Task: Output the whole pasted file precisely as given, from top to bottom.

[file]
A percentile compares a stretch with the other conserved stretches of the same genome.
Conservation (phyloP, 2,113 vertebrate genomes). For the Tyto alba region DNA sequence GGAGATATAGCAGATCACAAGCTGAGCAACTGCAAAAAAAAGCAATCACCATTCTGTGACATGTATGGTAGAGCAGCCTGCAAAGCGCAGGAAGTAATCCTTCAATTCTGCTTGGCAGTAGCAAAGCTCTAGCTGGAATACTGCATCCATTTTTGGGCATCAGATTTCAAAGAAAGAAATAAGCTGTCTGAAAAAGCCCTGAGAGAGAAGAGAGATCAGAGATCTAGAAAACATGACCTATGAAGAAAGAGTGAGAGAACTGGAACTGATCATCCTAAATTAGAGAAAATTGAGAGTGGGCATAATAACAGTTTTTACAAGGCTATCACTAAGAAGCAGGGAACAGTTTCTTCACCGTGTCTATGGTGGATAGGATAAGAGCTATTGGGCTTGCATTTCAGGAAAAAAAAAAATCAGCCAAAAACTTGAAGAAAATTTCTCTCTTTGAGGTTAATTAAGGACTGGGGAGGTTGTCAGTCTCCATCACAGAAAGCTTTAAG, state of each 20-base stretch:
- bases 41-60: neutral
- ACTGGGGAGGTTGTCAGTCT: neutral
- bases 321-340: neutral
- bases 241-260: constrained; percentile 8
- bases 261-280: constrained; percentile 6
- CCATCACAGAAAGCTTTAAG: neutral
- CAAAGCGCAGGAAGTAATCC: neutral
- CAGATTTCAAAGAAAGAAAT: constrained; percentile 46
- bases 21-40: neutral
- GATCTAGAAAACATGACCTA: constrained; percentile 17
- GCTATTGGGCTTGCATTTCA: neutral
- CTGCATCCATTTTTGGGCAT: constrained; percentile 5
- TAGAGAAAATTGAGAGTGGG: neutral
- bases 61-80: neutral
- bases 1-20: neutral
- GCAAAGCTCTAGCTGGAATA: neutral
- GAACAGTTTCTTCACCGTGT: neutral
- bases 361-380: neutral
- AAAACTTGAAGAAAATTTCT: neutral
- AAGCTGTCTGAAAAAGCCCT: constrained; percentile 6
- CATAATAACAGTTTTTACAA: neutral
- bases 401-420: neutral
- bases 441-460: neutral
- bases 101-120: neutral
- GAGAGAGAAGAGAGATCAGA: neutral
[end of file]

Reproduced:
A percentile compares a stretch with the other conserved stretches of the same genome.
Conservation (phyloP, 2,113 vertebrate genomes). For the Tyto alba region DNA sequence GGAGATATAGCAGATCACAAGCTGAGCAACTGCAAAAAAAAGCAATCACCATTCTGTGACATGTATGGTAGAGCAGCCTGCAAAGCGCAGGAAGTAATCCTTCAATTCTGCTTGGCAGTAGCAAAGCTCTAGCTGGAATACTGCATCCATTTTTGGGCATCAGATTTCAAAGAAAGAAATAAGCTGTCTGAAAAAGCCCTGAGAGAGAAGAGAGATCAGAGATCTAGAAAACATGACCTATGAAGAAAGAGTGAGAGAACTGGAACTGATCATCCTAAATTAGAGAAAATTGAGAGTGGGCATAATAACAGTTTTTACAAGGCTATCACTAAGAAGCAGGGAACAGTTTCTTCACCGTGTCTATGGTGGATAGGATAAGAGCTATTGGGCTTGCATTTCAGGAAAAAAAAAAATCAGCCAAAAACTTGAAGAAAATTTCTCTCTTTGAGGTTAATTAAGGACTGGGGAGGTTGTCAGTCTCCATCACAGAAAGCTTTAAG, state of each 20-base stretch:
- bases 41-60: neutral
- ACTGGGGAGGTTGTCAGTCT: neutral
- bases 321-340: neutral
- bases 241-260: constrained; percentile 8
- bases 261-280: constrained; percentile 6
- CCATCACAGAAAGCTTTAAG: neutral
- CAAAGCGCAGGAAGTAATCC: neutral
- CAGATTTCAAAGAAAGAAAT: constrained; percentile 46
- bases 21-40: neutral
- GATCTAGAAAACATGACCTA: constrained; percentile 17
- GCTATTGGGCTTGCATTTCA: neutral
- CTGCATCCATTTTTGGGCAT: constrained; percentile 5
- TAGAGAAAATTGAGAGTGGG: neutral
- bases 61-80: neutral
- bases 1-20: neutral
- GCAAAGCTCTAGCTGGAATA: neutral
- GAACAGTTTCTTCACCGTGT: neutral
- bases 361-380: neutral
- AAAACTTGAAGAAAATTTCT: neutral
- AAGCTGTCTGAAAAAGCCCT: constrained; percentile 6
- CATAATAACAGTTTTTACAA: neutral
- bases 401-420: neutral
- bases 441-460: neutral
- bases 101-120: neutral
- GAGAGAGAAGAGAGATCAGA: neutral